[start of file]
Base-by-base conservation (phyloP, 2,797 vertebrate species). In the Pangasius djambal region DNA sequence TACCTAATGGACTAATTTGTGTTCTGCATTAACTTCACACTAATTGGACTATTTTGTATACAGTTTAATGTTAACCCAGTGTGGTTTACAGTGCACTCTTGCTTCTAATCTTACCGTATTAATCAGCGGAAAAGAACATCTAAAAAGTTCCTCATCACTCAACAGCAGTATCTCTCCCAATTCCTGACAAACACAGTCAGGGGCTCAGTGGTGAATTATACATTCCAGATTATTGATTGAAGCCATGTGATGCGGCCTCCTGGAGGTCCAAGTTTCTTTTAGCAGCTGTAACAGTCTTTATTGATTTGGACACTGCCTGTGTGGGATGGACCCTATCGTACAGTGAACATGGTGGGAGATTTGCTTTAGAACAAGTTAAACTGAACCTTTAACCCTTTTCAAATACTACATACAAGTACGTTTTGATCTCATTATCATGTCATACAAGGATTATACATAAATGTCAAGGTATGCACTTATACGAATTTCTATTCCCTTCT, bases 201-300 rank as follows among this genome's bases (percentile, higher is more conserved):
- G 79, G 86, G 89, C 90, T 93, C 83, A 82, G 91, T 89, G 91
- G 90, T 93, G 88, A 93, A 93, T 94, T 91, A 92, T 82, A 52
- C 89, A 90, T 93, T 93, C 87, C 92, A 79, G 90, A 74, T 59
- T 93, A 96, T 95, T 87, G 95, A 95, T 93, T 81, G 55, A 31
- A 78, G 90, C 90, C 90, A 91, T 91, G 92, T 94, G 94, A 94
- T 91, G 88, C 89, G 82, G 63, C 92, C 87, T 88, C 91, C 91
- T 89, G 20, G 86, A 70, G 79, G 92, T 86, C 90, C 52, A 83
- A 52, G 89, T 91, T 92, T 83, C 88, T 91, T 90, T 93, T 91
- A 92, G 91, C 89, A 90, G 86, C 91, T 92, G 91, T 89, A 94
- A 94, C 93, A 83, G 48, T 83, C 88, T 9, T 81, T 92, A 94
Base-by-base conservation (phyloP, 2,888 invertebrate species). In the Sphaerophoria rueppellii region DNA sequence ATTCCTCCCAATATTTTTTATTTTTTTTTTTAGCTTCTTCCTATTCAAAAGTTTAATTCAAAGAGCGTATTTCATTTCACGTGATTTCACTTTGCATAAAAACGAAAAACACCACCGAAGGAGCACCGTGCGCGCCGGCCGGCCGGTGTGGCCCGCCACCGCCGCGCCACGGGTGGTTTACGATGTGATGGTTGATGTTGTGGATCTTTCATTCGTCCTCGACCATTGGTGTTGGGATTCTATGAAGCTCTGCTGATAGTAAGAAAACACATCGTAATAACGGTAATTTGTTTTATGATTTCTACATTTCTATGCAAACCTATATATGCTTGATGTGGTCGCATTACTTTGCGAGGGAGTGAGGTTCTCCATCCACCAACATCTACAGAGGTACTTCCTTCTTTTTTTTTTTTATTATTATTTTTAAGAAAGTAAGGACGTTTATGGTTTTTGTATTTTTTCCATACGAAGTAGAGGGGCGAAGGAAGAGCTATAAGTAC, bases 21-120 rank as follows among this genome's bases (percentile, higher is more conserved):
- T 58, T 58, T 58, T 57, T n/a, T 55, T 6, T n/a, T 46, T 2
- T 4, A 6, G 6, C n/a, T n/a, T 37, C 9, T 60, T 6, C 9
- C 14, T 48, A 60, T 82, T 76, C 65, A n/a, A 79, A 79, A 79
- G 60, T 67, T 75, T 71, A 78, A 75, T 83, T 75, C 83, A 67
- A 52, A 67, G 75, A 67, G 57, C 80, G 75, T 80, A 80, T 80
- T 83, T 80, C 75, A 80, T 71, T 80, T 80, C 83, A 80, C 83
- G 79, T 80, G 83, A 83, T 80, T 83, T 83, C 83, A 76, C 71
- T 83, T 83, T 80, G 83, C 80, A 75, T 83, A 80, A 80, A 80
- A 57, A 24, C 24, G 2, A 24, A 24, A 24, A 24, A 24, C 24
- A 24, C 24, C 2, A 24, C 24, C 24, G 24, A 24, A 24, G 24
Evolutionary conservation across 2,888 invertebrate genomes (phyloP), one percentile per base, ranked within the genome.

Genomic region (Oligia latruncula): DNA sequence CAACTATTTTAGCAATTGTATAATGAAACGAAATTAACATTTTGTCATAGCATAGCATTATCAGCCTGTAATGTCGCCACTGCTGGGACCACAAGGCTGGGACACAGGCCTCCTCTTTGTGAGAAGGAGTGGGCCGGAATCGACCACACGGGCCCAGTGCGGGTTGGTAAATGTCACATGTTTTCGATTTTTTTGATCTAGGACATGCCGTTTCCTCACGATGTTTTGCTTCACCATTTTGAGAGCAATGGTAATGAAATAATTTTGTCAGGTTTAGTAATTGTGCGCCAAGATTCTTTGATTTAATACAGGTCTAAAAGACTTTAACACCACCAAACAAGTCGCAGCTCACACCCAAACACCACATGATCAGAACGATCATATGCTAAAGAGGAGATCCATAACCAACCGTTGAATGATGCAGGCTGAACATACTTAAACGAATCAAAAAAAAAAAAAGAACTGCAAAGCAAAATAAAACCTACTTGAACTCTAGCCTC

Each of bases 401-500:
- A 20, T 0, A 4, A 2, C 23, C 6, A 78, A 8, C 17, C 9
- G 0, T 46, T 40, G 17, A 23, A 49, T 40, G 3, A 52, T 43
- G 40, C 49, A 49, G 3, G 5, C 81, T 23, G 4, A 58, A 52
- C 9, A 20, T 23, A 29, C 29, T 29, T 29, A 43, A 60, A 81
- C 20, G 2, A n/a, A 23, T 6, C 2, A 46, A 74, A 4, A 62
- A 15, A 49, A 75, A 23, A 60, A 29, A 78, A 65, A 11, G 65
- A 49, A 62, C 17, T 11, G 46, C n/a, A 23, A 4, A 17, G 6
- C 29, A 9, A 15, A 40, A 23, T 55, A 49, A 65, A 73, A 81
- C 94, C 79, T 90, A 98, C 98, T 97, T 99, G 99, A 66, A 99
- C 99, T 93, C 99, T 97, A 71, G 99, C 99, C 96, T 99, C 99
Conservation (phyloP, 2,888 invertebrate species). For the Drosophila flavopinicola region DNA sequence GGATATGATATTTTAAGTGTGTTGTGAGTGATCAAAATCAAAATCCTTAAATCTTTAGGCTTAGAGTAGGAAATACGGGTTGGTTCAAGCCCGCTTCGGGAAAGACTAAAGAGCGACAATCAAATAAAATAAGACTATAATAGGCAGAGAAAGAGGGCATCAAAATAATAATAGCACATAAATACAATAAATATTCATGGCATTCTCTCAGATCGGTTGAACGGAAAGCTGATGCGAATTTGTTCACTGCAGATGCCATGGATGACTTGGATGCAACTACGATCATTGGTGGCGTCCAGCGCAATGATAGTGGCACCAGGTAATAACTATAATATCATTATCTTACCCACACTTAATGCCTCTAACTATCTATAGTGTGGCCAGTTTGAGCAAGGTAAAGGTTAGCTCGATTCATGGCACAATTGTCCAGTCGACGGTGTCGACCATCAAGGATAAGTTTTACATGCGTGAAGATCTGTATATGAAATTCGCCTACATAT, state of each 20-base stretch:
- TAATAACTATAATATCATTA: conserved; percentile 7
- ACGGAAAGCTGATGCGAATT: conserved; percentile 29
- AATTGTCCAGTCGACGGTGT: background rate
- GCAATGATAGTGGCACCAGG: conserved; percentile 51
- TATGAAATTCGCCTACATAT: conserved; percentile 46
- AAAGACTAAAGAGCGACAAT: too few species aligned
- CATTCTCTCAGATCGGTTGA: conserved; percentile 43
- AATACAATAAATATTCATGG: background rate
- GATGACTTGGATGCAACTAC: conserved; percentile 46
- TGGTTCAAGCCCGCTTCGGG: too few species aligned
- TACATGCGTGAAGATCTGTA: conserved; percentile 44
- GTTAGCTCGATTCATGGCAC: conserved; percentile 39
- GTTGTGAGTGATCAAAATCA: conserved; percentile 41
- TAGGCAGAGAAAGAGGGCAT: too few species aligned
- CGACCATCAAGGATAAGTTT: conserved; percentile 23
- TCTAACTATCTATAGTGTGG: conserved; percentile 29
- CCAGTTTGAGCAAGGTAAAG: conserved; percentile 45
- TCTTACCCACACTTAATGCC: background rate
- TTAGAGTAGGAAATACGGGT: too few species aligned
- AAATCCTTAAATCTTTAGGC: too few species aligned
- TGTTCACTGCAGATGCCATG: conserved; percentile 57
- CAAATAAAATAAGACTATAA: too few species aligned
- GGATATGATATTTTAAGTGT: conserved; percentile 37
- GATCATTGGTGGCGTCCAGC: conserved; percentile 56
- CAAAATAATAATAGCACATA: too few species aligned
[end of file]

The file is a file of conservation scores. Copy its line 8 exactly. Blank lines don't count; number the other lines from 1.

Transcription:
- T 89, G 20, G 86, A 70, G 79, G 92, T 86, C 90, C 52, A 83